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High Cholesterol Message Board

High Cholesterol Board Index

[QUOTE=breadfan]Hello all!
I am 31 years old, 5'9" and 185 pounds. My doctor just told me that I have high cholesterol and it runs in my family. Here are my numbers:

Total 258

My doctor started me on Lipitor even though I didn't want to use any drugs. How bad are my numbers? Any help would be great.[/QUOTE]A total cholesterol of 258 wouldn't be that big of a deal except for your low HDL level and high triglyceride level.

Let us look at the ratios and recommendations to see where you stand.

Total Cholesterol/HDL = 258/36 = 7.2. Desirable is <4.0
LDL/HDL = 159/36 = 4.4* Desirable <3.0 (See note * on LDL)
Triglycerides/HDL = 316/36 = 8.8 Desirable <3.0

From the above you can see that all of your lipid ratios are out of whack because of your low HDL and high triglycerides.

To get that HDL up and those triglycerides down, you will likely need to shift your diet around. A high carbohydrate diet, especially one that is high in refined carbohydrates (sugars and white wheat flour products) tends to result in the numbers like you have posted. A diet higher in protein and natural fats and lower in carbohydrates in most cases will result in a favorable shift in your lipid ratios by raising HDL levels and lowering triglycerides.

Can I presume that you like to eat bread from the user ID that you have chosen? If so, you might have to cut back on that and at least eat more healthy higher fiber/lower starch types of bread and much less of the white flour type of bread. Is it also possible that your family eats similar to you which may explain why the whole family has elevated cholesterol levels?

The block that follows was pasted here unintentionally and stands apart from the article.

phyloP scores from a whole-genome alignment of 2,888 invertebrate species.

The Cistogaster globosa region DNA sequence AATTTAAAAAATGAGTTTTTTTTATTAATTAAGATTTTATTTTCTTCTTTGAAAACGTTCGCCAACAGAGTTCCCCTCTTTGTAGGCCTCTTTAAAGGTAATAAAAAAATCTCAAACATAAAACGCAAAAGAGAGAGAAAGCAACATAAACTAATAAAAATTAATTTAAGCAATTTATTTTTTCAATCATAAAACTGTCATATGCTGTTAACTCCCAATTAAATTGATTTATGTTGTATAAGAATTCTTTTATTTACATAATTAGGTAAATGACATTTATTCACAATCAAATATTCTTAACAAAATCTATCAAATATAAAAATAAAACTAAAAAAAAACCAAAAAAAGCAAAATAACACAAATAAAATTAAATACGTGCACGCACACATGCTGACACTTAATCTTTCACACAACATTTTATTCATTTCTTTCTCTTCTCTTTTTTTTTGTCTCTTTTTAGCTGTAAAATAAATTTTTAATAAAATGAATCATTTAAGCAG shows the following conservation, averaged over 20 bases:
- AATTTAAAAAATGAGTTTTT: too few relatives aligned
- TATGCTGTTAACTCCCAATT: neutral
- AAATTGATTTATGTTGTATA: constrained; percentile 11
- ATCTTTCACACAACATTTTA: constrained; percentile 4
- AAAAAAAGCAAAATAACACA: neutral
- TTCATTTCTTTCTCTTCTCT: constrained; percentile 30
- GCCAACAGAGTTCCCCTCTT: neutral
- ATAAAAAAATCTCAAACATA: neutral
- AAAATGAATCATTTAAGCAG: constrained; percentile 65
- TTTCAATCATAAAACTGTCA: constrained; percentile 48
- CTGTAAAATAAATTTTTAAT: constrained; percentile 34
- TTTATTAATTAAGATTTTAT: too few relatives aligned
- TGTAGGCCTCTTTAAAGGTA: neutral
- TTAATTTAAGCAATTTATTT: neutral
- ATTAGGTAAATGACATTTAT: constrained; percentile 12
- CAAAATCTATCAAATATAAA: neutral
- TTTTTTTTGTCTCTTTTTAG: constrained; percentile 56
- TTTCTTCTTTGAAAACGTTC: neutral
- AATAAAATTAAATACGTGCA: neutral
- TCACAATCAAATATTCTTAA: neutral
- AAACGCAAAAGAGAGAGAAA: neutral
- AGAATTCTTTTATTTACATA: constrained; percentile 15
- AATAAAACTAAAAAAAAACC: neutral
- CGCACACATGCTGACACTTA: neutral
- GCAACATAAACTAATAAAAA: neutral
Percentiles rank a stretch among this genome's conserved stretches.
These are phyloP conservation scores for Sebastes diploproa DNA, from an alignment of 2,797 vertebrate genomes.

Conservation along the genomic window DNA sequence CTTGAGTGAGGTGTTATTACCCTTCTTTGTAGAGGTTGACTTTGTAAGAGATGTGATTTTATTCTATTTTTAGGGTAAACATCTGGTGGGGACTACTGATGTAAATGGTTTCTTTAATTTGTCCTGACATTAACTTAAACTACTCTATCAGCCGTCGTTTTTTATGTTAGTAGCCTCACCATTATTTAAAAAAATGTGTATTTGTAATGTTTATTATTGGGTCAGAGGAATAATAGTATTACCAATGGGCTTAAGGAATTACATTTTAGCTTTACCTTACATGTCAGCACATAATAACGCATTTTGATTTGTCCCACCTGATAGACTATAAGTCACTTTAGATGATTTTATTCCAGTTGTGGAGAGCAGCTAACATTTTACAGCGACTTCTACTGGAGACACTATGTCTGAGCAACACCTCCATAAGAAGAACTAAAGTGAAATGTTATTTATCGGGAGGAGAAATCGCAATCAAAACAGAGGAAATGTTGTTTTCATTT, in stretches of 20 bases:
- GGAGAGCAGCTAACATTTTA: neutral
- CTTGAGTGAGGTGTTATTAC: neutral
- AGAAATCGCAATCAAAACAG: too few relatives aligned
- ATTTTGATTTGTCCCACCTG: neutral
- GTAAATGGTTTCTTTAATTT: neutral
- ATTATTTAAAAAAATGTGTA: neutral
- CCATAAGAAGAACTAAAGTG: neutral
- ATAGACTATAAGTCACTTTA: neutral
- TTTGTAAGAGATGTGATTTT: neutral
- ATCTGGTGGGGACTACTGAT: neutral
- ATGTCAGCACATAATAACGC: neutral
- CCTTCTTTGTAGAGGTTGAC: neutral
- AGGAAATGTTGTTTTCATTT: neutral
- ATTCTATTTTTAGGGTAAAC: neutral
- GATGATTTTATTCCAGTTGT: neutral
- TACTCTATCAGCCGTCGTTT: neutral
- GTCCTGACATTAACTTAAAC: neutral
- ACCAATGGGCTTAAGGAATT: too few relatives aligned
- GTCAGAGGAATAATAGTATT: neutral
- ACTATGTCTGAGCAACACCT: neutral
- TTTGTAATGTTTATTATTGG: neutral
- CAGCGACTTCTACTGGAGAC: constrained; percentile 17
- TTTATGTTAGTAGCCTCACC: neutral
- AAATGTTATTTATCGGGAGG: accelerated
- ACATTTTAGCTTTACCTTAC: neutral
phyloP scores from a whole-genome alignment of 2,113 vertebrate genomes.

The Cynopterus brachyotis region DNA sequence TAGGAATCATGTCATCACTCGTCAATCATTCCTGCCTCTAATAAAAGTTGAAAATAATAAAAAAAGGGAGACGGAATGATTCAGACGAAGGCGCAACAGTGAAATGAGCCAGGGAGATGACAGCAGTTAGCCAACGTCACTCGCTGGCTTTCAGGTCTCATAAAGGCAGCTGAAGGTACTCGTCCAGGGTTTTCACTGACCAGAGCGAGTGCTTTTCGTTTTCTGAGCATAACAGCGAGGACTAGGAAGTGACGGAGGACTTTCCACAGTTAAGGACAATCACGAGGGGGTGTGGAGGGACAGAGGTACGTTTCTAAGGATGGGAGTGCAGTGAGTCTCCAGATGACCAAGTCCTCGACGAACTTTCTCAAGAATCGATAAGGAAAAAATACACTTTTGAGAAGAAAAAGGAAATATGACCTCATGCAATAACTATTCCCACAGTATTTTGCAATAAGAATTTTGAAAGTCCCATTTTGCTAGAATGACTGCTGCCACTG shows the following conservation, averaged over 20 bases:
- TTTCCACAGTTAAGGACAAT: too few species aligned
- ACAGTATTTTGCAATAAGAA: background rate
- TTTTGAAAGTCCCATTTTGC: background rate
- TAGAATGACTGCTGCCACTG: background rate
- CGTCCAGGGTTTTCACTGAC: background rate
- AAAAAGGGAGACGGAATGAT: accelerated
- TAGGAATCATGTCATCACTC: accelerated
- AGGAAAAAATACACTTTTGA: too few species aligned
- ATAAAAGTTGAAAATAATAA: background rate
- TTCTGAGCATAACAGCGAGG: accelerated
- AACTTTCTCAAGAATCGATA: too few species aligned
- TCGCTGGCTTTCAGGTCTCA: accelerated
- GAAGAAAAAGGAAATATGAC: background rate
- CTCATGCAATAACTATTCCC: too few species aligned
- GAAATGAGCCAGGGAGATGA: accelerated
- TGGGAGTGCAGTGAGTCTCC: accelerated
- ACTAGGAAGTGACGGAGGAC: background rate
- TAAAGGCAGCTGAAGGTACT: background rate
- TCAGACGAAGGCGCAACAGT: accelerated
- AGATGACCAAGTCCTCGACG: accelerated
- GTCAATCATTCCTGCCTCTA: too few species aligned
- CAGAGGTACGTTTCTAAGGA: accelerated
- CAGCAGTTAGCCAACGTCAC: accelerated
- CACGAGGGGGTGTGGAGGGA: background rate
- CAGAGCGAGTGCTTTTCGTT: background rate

Low HDL and high triglycerides is often associated with Type II diabetes / impaired glucose tolerance / Metabolic Syndrome X (all are related by insulin resistance and high fasting insulin levels). Was your bloodsugar (glucose) checked during that blood draw and if so, what was the number? Does Type II diabetes run in your family?

* Note, your LDL is likely higher than 159 since the number on your lab report was calculated from the following formula: LDL = TC - HDL - Tri/5. The "Tri/5" is used to estimate your VLDL or Very Low Density Lipoprotein and your Total Cholesterol is the sum of the HDL, the LDL, and VLDL. The problem with this equation is that it only works somewhat accurately when triglycerides are in the normal range of ~100 to ~200. Triglyceride levels higher than that tend to result in an overestimation of VLDL which results in a lower calculated LDL. And most labs won't even list your LDL # if your triglycerides are >400 since the equation is so innaccurate at those levels. My guess is that your LDL would be closer to 180 if it was actually measured and it would likely be the more harmful LDL pattern B (small dense easily oxidized form) because of your high triglycerides.

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